However, this is highly competitive. If you meet the eligibility requirements, you are provided a score out of 1,200 points due to your level of education, language ability, work experience, connections to Canada, etc. Candidates with the highest scores are invited to submit their applications.
This type of immigration status is available to family members of Canadian citizens and permanent residents. This includes a spouse or common-law/conjugal partner, dependent child, parents, and grandparents. There may be circumstances where family members outside of these categories are sponsored. For example, if you have no eligible relatives to sponsor, then you may sponsor an orphaned brother or sister, orphaned nephew or niece, or an orphaned grandchild.
Provincial Nominee Programs
These mini-immigration programs are organized by Canada’s provinces and territories. Provinces can implement immigration programs that meet their specific needs such as:
- Business/Entrepreneur: Demonstrate business management experience, have a high personal net worth and want to invest in entrepreneurial ventures in the province.
- Connection to the Province: Through previous work experience and/or education.
- In-Demand Occupations: Have work experience in a priority occupation.
- Job Offer: Receive a job offer from an employer in the province.
Humanitarian and Refugee Immigration
Lastly, Canada’s international reputation for accepting new refugees and other immigrants for compassionate and humanitarian reasons means a large portion of Canada’s annual immigration target is committed to admitting refugees. Therefore, it is worth mentioning in this article.
If these options are not available to you, then do further research. As we mentioned at the beginning of this article, there are over 100 ways to immigrate to Canada.
Section 3: Your Moving Checklist
Leaving home is never easy, especially when you are choosing to settle in a new country. To make the transition easier, we have developed a list of moving to Canada essentials. These items should be gathered weeks (or months!) before your departure date.
Gather the original copies of documents that you and your family are going to need as you transition into Canada. These documents relate to your education, health, profession, and more, including:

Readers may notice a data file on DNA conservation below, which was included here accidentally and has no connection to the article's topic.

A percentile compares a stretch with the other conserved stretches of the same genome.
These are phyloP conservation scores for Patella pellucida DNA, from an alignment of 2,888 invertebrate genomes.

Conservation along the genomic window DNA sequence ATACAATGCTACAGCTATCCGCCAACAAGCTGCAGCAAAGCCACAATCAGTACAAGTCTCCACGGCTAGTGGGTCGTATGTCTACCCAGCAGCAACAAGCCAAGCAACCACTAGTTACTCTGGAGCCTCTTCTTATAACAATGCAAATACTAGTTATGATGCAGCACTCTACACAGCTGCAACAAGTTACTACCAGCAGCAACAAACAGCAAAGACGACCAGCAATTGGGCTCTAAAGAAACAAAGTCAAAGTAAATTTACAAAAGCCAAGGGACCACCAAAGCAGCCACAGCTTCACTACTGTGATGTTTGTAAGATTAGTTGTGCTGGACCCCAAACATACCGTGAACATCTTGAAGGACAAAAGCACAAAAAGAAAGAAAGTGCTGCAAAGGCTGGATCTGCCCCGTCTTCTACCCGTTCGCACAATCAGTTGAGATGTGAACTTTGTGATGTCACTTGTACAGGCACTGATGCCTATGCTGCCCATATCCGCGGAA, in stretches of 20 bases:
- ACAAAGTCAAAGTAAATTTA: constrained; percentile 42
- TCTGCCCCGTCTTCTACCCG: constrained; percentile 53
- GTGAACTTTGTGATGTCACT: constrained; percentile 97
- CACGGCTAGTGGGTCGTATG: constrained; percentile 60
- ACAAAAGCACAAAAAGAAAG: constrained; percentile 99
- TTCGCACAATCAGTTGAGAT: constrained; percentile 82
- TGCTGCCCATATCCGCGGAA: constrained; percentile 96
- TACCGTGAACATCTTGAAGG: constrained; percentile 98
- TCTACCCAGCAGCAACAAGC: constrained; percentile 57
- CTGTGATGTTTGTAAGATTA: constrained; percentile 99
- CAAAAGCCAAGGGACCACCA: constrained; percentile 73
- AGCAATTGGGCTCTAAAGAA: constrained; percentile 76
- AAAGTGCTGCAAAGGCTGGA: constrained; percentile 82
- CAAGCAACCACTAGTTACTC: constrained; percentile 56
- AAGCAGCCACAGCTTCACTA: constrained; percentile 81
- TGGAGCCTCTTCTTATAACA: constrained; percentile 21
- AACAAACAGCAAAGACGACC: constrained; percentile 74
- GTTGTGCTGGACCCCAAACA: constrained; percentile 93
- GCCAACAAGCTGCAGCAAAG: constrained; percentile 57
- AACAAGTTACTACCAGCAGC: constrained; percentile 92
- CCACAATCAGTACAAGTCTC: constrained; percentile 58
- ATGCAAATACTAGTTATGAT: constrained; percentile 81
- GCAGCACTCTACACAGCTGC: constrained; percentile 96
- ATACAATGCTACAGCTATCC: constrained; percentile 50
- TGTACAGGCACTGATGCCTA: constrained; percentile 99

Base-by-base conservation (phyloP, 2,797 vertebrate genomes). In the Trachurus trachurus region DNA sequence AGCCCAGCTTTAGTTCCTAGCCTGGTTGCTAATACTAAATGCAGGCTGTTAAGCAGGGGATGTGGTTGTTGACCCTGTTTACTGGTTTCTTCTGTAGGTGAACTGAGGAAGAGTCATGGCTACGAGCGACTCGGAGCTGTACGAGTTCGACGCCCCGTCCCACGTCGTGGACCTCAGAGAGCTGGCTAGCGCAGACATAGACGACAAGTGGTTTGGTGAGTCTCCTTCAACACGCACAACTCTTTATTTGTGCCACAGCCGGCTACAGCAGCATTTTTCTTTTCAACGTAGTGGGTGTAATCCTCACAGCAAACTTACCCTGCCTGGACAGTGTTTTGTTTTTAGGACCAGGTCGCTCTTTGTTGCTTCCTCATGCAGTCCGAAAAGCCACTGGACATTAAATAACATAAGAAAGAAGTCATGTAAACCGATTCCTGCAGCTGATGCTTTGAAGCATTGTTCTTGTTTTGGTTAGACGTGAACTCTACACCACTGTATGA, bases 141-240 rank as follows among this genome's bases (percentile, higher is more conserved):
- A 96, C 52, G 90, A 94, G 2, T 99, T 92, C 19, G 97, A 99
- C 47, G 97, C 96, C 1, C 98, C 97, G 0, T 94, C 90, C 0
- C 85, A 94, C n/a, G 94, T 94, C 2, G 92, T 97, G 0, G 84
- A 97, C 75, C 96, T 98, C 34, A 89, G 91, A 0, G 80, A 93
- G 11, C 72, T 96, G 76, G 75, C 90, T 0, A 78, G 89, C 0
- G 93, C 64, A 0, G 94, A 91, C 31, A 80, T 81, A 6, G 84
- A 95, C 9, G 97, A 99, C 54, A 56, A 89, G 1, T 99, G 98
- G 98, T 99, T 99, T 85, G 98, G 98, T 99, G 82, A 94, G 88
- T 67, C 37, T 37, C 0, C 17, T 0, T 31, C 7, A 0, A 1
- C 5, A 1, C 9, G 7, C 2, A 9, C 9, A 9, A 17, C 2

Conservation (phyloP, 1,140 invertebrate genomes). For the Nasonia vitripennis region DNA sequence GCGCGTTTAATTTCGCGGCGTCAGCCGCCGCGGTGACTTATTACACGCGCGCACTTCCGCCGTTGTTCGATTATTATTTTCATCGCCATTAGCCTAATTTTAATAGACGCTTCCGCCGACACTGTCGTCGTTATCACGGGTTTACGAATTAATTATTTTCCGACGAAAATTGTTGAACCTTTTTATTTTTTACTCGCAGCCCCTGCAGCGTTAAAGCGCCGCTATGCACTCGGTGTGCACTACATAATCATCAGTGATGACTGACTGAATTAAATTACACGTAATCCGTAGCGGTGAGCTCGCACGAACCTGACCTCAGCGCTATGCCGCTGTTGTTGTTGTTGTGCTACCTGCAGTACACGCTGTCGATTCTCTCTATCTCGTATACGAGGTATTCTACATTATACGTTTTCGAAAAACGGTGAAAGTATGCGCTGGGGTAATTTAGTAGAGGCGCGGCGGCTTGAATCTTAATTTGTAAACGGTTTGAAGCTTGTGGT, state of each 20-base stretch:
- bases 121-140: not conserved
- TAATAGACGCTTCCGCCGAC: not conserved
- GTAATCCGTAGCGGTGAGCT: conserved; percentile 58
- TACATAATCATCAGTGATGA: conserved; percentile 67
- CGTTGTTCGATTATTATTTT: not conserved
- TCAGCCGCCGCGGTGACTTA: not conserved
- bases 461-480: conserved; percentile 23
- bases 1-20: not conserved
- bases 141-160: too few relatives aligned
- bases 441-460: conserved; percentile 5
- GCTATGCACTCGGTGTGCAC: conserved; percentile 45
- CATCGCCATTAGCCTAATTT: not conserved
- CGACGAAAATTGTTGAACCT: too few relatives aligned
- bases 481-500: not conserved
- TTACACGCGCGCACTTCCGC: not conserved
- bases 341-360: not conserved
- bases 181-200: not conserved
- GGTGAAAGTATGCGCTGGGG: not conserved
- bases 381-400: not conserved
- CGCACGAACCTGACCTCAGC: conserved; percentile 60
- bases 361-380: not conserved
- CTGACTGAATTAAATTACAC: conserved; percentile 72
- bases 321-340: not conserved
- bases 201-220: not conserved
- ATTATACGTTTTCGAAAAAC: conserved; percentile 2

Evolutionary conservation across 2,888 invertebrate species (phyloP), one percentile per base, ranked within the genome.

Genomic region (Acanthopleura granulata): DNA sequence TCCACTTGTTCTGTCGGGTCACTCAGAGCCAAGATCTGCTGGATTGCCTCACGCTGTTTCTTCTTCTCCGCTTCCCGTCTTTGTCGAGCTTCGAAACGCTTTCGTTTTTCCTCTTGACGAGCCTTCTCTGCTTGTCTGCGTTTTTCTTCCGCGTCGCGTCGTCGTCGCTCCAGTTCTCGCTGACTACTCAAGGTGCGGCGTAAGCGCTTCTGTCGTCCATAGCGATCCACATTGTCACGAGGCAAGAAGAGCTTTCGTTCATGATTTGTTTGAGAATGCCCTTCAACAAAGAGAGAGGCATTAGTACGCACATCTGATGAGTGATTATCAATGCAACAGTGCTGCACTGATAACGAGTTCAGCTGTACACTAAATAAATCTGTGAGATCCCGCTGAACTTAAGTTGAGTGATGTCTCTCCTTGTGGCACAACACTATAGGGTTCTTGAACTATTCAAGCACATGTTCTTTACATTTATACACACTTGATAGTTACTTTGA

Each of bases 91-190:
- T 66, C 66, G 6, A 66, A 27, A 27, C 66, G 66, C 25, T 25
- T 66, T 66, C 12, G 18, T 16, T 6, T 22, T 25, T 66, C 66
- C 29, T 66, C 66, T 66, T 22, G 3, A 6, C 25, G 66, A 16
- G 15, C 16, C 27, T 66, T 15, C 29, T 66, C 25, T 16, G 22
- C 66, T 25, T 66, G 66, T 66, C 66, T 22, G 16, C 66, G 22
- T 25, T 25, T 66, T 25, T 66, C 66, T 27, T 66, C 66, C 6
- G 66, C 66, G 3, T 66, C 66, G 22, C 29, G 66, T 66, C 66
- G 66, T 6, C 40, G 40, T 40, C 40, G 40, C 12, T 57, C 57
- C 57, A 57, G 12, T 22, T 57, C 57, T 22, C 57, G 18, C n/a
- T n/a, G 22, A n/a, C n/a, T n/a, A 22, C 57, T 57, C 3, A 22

- Valid Passport
- Birth Certificate
- Marriage or Divorce Certificate; Death Certificate for a deceased spouse
- Adoption records for adopted children
- All Official Vaccination Records
- Medical Records (test results, allergies, prescriptions, x-rays, dental records, etc.)
- Educational Diplomas and/or Certificates
- Detailed Resume or Curriculum Vitae (using the Canadian format)
- Contact Details of Reference and Reference Letters
- Driver’s License and/or International Driving Permit
- Driving Experience Letter or Certification
- Records of Income (earnings a year prior to moving to Canada)
- Visa or Work Permit
- Any additional Immigration Documentation
If you do not have these documents, start applying for them as soon as possible. Some of these require time to process. Additionally, it is important to note that applying for these documents after landing in Canada can be much more costly and time-consuming. So do this before your arrival date!
These documents should be in both English and French as these are Canada’s official languages. If they are not, then you are required to translate them and get an affidavit that confirms that the translation is accurate.
Also, if you are bringing a pet with you, review the airline’s specific rules and guidelines for travelling with a pet. They may be required to have certain shots, documents, and even their own airline ticket!
Please note: When travelling, it is wise to keep copies of your important documents because you may need extra copies for various applications. You do NOT want to lose the originals.
Funds and Finances
How much money do you need to bring in settlement funds from the Philippines? This amount depends on your immigration pathway and family size. Research Canada’s rules about the amount of money you can bring as well as the currency rules.
You will be required to declare bringing more than CAD $10,000. Therefore, you will need to use the cross-border currency or monetary instruments report form to complete this. The Canadian Border Service Agency (CSBA) can seize undeclared money that is over CAD $10,000 and you will have to pay a fine and face penalties for failing to report this information.
Have you heard of pre-departure seminars such as the Canadian Orientation Abroad (COA), Active Engagement and Integration Project (AEIP), or the Canadian Immigrant Integration Program (CIIP)? Well, these are great for anyone moving to Canada. Seminars such as these provide essential information regarding housing, health, employment, settlement services, as well as the culture and life in Canada. Most importantly, they help to prepare and plan your next steps and connect you to settlement supports once you enter Canada.